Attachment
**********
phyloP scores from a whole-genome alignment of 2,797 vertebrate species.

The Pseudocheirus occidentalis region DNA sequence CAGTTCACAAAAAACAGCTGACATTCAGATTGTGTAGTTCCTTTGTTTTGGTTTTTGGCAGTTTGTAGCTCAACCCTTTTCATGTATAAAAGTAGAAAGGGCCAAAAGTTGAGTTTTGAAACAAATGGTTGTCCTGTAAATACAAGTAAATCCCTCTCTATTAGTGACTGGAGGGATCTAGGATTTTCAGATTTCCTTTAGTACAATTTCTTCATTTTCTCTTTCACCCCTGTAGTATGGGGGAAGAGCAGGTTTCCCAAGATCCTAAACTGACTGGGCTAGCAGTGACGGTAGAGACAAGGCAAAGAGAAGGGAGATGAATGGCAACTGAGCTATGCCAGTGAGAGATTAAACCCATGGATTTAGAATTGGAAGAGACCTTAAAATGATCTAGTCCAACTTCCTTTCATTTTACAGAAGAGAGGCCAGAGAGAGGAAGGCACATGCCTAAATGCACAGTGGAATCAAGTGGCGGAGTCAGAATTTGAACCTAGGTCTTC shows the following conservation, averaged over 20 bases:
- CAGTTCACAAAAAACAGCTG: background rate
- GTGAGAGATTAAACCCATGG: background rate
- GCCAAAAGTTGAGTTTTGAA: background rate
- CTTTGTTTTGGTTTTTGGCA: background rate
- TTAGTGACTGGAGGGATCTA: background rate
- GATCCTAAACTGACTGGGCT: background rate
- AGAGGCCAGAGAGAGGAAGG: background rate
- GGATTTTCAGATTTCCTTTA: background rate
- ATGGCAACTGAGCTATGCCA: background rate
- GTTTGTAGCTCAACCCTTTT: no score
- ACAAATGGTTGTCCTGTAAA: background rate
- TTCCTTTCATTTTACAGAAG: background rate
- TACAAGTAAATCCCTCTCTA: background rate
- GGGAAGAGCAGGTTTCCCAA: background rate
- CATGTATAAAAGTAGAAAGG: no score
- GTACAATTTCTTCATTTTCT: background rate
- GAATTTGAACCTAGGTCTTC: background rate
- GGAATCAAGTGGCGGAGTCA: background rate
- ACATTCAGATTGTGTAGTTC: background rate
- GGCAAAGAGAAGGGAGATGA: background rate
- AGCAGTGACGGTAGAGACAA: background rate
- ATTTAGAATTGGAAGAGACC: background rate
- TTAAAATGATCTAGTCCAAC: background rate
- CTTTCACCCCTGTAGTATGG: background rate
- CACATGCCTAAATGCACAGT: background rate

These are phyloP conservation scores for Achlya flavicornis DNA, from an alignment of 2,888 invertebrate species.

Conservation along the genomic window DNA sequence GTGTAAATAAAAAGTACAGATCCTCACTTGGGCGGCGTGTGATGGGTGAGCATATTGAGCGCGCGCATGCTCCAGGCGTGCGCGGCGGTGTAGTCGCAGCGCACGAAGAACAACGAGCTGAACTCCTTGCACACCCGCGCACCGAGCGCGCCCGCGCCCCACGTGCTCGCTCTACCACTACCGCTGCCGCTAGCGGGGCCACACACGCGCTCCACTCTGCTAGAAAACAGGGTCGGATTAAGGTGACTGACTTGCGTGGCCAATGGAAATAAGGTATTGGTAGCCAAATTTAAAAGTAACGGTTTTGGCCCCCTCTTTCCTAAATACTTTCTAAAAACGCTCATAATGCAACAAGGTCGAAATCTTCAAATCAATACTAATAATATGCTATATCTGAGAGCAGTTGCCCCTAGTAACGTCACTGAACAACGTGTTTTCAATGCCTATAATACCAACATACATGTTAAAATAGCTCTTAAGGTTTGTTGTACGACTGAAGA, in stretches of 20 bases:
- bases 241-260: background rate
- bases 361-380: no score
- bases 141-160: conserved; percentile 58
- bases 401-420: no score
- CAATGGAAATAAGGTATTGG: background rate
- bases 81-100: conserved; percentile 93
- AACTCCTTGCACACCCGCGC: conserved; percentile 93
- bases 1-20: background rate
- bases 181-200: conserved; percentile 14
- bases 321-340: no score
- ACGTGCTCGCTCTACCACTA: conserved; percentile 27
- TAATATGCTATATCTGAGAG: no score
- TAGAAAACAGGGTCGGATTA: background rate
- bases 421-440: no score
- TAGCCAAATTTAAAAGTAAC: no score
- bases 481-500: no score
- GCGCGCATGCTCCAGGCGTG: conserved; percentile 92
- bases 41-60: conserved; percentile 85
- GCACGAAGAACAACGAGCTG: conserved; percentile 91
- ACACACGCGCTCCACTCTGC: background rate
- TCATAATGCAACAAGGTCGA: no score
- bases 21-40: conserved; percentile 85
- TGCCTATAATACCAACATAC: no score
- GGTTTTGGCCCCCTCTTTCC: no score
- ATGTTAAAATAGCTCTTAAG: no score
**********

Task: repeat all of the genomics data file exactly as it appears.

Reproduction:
phyloP scores from a whole-genome alignment of 2,797 vertebrate species.

The Pseudocheirus occidentalis region DNA sequence CAGTTCACAAAAAACAGCTGACATTCAGATTGTGTAGTTCCTTTGTTTTGGTTTTTGGCAGTTTGTAGCTCAACCCTTTTCATGTATAAAAGTAGAAAGGGCCAAAAGTTGAGTTTTGAAACAAATGGTTGTCCTGTAAATACAAGTAAATCCCTCTCTATTAGTGACTGGAGGGATCTAGGATTTTCAGATTTCCTTTAGTACAATTTCTTCATTTTCTCTTTCACCCCTGTAGTATGGGGGAAGAGCAGGTTTCCCAAGATCCTAAACTGACTGGGCTAGCAGTGACGGTAGAGACAAGGCAAAGAGAAGGGAGATGAATGGCAACTGAGCTATGCCAGTGAGAGATTAAACCCATGGATTTAGAATTGGAAGAGACCTTAAAATGATCTAGTCCAACTTCCTTTCATTTTACAGAAGAGAGGCCAGAGAGAGGAAGGCACATGCCTAAATGCACAGTGGAATCAAGTGGCGGAGTCAGAATTTGAACCTAGGTCTTC shows the following conservation, averaged over 20 bases:
- CAGTTCACAAAAAACAGCTG: background rate
- GTGAGAGATTAAACCCATGG: background rate
- GCCAAAAGTTGAGTTTTGAA: background rate
- CTTTGTTTTGGTTTTTGGCA: background rate
- TTAGTGACTGGAGGGATCTA: background rate
- GATCCTAAACTGACTGGGCT: background rate
- AGAGGCCAGAGAGAGGAAGG: background rate
- GGATTTTCAGATTTCCTTTA: background rate
- ATGGCAACTGAGCTATGCCA: background rate
- GTTTGTAGCTCAACCCTTTT: no score
- ACAAATGGTTGTCCTGTAAA: background rate
- TTCCTTTCATTTTACAGAAG: background rate
- TACAAGTAAATCCCTCTCTA: background rate
- GGGAAGAGCAGGTTTCCCAA: background rate
- CATGTATAAAAGTAGAAAGG: no score
- GTACAATTTCTTCATTTTCT: background rate
- GAATTTGAACCTAGGTCTTC: background rate
- GGAATCAAGTGGCGGAGTCA: background rate
- ACATTCAGATTGTGTAGTTC: background rate
- GGCAAAGAGAAGGGAGATGA: background rate
- AGCAGTGACGGTAGAGACAA: background rate
- ATTTAGAATTGGAAGAGACC: background rate
- TTAAAATGATCTAGTCCAAC: background rate
- CTTTCACCCCTGTAGTATGG: background rate
- CACATGCCTAAATGCACAGT: background rate

These are phyloP conservation scores for Achlya flavicornis DNA, from an alignment of 2,888 invertebrate species.

Conservation along the genomic window DNA sequence GTGTAAATAAAAAGTACAGATCCTCACTTGGGCGGCGTGTGATGGGTGAGCATATTGAGCGCGCGCATGCTCCAGGCGTGCGCGGCGGTGTAGTCGCAGCGCACGAAGAACAACGAGCTGAACTCCTTGCACACCCGCGCACCGAGCGCGCCCGCGCCCCACGTGCTCGCTCTACCACTACCGCTGCCGCTAGCGGGGCCACACACGCGCTCCACTCTGCTAGAAAACAGGGTCGGATTAAGGTGACTGACTTGCGTGGCCAATGGAAATAAGGTATTGGTAGCCAAATTTAAAAGTAACGGTTTTGGCCCCCTCTTTCCTAAATACTTTCTAAAAACGCTCATAATGCAACAAGGTCGAAATCTTCAAATCAATACTAATAATATGCTATATCTGAGAGCAGTTGCCCCTAGTAACGTCACTGAACAACGTGTTTTCAATGCCTATAATACCAACATACATGTTAAAATAGCTCTTAAGGTTTGTTGTACGACTGAAGA, in stretches of 20 bases:
- bases 241-260: background rate
- bases 361-380: no score
- bases 141-160: conserved; percentile 58
- bases 401-420: no score
- CAATGGAAATAAGGTATTGG: background rate
- bases 81-100: conserved; percentile 93
- AACTCCTTGCACACCCGCGC: conserved; percentile 93
- bases 1-20: background rate
- bases 181-200: conserved; percentile 14
- bases 321-340: no score
- ACGTGCTCGCTCTACCACTA: conserved; percentile 27
- TAATATGCTATATCTGAGAG: no score
- TAGAAAACAGGGTCGGATTA: background rate
- bases 421-440: no score
- TAGCCAAATTTAAAAGTAAC: no score
- bases 481-500: no score
- GCGCGCATGCTCCAGGCGTG: conserved; percentile 92
- bases 41-60: conserved; percentile 85
- GCACGAAGAACAACGAGCTG: conserved; percentile 91
- ACACACGCGCTCCACTCTGC: background rate
- TCATAATGCAACAAGGTCGA: no score
- bases 21-40: conserved; percentile 85
- TGCCTATAATACCAACATAC: no score
- GGTTTTGGCCCCCTCTTTCC: no score
- ATGTTAAAATAGCTCTTAAG: no score